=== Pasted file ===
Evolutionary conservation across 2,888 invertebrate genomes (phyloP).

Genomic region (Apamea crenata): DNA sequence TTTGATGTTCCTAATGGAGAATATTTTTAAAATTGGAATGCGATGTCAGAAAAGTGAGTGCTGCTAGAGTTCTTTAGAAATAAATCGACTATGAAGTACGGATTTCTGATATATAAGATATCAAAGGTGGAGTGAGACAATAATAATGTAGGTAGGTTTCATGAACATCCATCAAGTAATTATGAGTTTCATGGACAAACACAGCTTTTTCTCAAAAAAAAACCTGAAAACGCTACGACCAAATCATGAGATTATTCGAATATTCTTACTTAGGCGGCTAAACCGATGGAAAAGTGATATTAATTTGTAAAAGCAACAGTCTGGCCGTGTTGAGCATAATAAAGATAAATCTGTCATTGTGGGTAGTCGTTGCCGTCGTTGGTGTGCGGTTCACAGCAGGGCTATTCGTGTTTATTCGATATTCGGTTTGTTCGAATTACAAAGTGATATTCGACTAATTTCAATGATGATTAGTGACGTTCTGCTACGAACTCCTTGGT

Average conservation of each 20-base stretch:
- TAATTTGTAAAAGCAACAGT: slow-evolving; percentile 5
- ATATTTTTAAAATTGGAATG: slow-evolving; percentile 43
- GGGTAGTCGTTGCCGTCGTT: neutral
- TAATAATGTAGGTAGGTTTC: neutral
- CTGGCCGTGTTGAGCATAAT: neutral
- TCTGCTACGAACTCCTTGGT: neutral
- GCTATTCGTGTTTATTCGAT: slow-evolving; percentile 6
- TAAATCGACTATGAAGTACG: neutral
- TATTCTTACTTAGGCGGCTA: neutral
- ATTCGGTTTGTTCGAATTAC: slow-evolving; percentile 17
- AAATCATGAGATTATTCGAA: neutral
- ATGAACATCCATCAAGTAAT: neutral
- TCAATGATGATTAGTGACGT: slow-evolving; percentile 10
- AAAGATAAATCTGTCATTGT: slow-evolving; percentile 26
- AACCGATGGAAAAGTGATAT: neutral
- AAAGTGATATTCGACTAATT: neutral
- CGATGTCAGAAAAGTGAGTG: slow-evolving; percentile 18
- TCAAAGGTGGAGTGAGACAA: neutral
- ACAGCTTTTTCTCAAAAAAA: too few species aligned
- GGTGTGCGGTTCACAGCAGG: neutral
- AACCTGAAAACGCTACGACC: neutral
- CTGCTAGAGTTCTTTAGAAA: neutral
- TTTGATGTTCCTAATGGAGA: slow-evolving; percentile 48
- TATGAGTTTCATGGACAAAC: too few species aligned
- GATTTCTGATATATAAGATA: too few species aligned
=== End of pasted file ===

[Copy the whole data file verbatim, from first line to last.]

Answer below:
Evolutionary conservation across 2,888 invertebrate genomes (phyloP).

Genomic region (Apamea crenata): DNA sequence TTTGATGTTCCTAATGGAGAATATTTTTAAAATTGGAATGCGATGTCAGAAAAGTGAGTGCTGCTAGAGTTCTTTAGAAATAAATCGACTATGAAGTACGGATTTCTGATATATAAGATATCAAAGGTGGAGTGAGACAATAATAATGTAGGTAGGTTTCATGAACATCCATCAAGTAATTATGAGTTTCATGGACAAACACAGCTTTTTCTCAAAAAAAAACCTGAAAACGCTACGACCAAATCATGAGATTATTCGAATATTCTTACTTAGGCGGCTAAACCGATGGAAAAGTGATATTAATTTGTAAAAGCAACAGTCTGGCCGTGTTGAGCATAATAAAGATAAATCTGTCATTGTGGGTAGTCGTTGCCGTCGTTGGTGTGCGGTTCACAGCAGGGCTATTCGTGTTTATTCGATATTCGGTTTGTTCGAATTACAAAGTGATATTCGACTAATTTCAATGATGATTAGTGACGTTCTGCTACGAACTCCTTGGT

Average conservation of each 20-base stretch:
- TAATTTGTAAAAGCAACAGT: slow-evolving; percentile 5
- ATATTTTTAAAATTGGAATG: slow-evolving; percentile 43
- GGGTAGTCGTTGCCGTCGTT: neutral
- TAATAATGTAGGTAGGTTTC: neutral
- CTGGCCGTGTTGAGCATAAT: neutral
- TCTGCTACGAACTCCTTGGT: neutral
- GCTATTCGTGTTTATTCGAT: slow-evolving; percentile 6
- TAAATCGACTATGAAGTACG: neutral
- TATTCTTACTTAGGCGGCTA: neutral
- ATTCGGTTTGTTCGAATTAC: slow-evolving; percentile 17
- AAATCATGAGATTATTCGAA: neutral
- ATGAACATCCATCAAGTAAT: neutral
- TCAATGATGATTAGTGACGT: slow-evolving; percentile 10
- AAAGATAAATCTGTCATTGT: slow-evolving; percentile 26
- AACCGATGGAAAAGTGATAT: neutral
- AAAGTGATATTCGACTAATT: neutral
- CGATGTCAGAAAAGTGAGTG: slow-evolving; percentile 18
- TCAAAGGTGGAGTGAGACAA: neutral
- ACAGCTTTTTCTCAAAAAAA: too few species aligned
- GGTGTGCGGTTCACAGCAGG: neutral
- AACCTGAAAACGCTACGACC: neutral
- CTGCTAGAGTTCTTTAGAAA: neutral
- TTTGATGTTCCTAATGGAGA: slow-evolving; percentile 48
- TATGAGTTTCATGGACAAAC: too few species aligned
- GATTTCTGATATATAAGATA: too few species aligned